Sarah Triggs small assemblages of aluminum, resin, acrylic, and other media, combine a painters command of color and surface with a sculptors penchant for innovative shapes and materials.
In The Age of Surveillance Capitalism, Shoshana Zuboff describes our contemporary political and economic regime, in which physical movements and online social relations are carefully tracked in order to mine activities related to consumer choices and habits.
Steinbergs paintings run the gamut in associations, from the lyricism of Paul Klee to the political satire of Thomas Rowlandson, to the elegantly limned Surrealism of Giorgio de Chirico.
A general mood of melancholy isolation prevails. Dynamic exuberance is replaced by methodical composition, as though fastidious fabrication could generate visions.
In Edwin Abbotts 1884 novella Flatland, Mr. A Square, living in a two-dimensional plane, has an oracular vision when a three-dimensional sphere intercepts his world.
Pour sources his inspiration primarily from Persian and Japanese traditions, as indicated by his titleManzareh and Keshiki both mean something close to Landscape, in Farsi and Japanese (they are often translated as view or scenery), though India and China are present, too. The result, though culturally variegated, is esthetically and chromatically coherentand quite breathtaking.
Light purple, the sort of purple that is a touch too confectionary to be called lavender or lilac or violet, the chalk-ish pastel kind that is more often found in the manes of unicorns and the most delicate sunrises, is a color I dont often encounter as the centerpiece of serious art.
There is something different about this Alec Soth. Something subtly more open. The thread is still there, his poetry still visible, but something else is flowing from these works as if waves beyond human perception were brought into the visible spectrum to commingle with one another.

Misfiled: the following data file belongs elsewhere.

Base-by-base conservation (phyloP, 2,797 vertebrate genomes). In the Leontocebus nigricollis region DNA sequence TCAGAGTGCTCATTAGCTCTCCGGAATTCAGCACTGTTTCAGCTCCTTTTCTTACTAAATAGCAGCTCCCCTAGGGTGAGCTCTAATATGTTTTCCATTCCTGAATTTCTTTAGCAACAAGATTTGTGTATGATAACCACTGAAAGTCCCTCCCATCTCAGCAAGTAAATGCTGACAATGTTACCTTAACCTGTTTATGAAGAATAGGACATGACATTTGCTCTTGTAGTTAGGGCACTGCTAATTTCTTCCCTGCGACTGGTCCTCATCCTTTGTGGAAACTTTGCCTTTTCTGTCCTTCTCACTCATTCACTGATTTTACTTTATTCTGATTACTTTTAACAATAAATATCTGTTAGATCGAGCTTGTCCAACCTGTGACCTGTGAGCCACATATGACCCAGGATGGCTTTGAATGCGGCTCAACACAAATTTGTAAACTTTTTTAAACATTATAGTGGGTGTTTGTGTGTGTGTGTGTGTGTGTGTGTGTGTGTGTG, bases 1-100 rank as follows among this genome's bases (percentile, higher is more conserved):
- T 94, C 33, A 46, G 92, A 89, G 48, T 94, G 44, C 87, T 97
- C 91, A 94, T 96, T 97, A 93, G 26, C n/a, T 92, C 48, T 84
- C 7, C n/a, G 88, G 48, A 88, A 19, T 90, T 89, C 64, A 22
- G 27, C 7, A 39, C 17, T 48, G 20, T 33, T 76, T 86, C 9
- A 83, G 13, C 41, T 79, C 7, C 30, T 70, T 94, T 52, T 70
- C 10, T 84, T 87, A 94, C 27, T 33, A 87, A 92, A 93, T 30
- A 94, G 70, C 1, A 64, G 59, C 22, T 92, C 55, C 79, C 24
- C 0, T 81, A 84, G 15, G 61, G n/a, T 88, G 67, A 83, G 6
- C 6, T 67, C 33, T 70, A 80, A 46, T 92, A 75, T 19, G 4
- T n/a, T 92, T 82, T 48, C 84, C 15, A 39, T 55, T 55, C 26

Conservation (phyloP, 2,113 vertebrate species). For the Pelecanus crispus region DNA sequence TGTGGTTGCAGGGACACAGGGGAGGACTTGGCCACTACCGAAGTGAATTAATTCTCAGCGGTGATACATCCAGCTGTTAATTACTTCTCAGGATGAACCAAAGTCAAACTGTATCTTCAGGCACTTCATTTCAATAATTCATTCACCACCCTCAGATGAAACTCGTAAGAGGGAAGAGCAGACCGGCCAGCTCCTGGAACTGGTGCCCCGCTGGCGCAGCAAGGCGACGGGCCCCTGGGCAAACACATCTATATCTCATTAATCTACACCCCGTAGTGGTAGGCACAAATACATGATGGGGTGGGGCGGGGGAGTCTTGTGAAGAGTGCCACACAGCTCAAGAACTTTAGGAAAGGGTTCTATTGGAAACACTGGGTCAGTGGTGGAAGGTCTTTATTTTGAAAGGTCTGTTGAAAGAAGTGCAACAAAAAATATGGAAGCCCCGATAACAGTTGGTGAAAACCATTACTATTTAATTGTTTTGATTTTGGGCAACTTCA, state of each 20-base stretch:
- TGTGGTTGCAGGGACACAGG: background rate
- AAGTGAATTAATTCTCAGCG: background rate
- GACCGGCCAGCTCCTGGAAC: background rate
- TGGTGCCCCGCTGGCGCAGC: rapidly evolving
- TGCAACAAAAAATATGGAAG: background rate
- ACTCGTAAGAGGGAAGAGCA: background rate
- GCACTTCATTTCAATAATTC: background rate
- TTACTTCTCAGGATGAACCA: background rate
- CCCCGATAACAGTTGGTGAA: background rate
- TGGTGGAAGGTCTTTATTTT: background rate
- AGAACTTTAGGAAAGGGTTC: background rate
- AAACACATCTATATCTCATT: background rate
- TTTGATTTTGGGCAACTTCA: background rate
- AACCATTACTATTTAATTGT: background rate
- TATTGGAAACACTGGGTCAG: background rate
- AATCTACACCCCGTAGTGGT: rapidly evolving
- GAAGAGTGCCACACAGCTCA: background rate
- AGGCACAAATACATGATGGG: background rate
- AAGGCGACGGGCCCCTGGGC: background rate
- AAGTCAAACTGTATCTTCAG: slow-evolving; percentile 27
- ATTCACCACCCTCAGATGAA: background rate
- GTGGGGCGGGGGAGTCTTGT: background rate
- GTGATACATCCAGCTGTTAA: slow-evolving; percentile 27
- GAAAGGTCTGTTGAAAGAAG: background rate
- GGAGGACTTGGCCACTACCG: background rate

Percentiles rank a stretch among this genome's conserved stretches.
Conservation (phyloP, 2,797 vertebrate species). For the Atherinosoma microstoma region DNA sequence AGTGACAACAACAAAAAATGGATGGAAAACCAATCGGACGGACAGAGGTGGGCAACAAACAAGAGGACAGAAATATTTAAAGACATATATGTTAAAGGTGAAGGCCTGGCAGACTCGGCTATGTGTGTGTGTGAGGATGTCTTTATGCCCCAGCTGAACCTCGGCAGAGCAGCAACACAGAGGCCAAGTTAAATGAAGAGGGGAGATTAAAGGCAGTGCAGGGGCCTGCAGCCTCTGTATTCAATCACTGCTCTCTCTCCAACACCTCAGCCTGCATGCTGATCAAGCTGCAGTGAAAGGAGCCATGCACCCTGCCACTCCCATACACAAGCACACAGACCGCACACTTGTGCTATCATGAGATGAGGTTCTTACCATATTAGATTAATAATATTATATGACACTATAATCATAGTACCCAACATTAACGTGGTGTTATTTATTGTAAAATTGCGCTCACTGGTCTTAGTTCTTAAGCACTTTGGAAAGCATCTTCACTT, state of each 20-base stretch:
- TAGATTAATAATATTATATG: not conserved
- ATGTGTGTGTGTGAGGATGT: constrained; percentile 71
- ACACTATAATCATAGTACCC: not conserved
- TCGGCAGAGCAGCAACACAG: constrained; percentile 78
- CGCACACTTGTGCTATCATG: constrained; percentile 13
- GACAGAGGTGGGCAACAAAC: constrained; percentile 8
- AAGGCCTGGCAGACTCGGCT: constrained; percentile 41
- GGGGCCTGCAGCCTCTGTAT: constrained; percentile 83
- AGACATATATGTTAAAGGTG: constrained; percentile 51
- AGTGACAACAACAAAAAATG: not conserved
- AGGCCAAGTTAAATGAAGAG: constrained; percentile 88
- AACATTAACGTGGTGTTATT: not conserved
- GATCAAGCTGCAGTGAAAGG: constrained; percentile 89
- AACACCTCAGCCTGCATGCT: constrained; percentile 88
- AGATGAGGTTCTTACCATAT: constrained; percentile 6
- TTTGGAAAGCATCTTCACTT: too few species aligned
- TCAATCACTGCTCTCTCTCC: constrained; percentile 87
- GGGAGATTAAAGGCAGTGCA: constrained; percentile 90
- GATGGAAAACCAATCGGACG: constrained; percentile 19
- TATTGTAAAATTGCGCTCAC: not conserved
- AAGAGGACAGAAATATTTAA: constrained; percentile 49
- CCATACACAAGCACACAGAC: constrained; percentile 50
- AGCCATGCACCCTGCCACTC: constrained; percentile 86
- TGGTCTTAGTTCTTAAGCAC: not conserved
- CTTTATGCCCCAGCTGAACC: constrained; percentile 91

Like the tattered cover of a 1980s science fiction novel, thrown into a particle accelerator with the catalogue raisonnés of Neo Rauch and Hans Holbein
The first work a viewer might be drawn to upon entering Medicine for a Nightmare, the small, two-artist exhibition featuring Nigerian-Norwegian artist Frida Orupabo and the critically acclaimed filmmaker Arthur Jafa, at the Kunstnernes Hus in Oslo, Norway, is an untitled video installation by Orupabo mounted on a wall in the center of the exhibition space.
Derrick Adams's critical commentaries on Black identity are stylized in idioms of pop culture.
In medieval Europe, tapestries were hung in castle rooms to keep out drafts and cold. Richly decorated with religious scenes or myths, these woven lengths of cloth provided the household occupants, even those who were illiterate, pictorial stories that engaged and enlightened.
Among Friends: 195863, the exhibition of Mimi Gross's paintings and drawings from the early 1960s at Eric Firestone Gallery, is not only a sheer visual pleasure, it also adds to our understanding of American modern art.
It is curious that with all the critical verbiage given to color in the recent pastColor Field painting, for examplerelatively little attention has been given to the function of hue, value, and saturation by painters working within the chromatic spectrum.
Painter and writer Joe Andoe offers another glimpse into this alternate reality. In his 2007 memoir Jubilee City: A Memoir at Full Speed, Andoe draws on memories of an unsupervised childhood and drug-fueled adolescence in Tulsa, Oklahoma filled with car wrecks, petty crimes, and maniacal substance abuse.
Billed as an exhibition, Refiguring Binaries offers a looping selection of 18 screen-based works by ten non-male-identifying artists, who engage with digital technologies as old as animation and GIFs, and as new as the latest developments in virtual and augmented reality.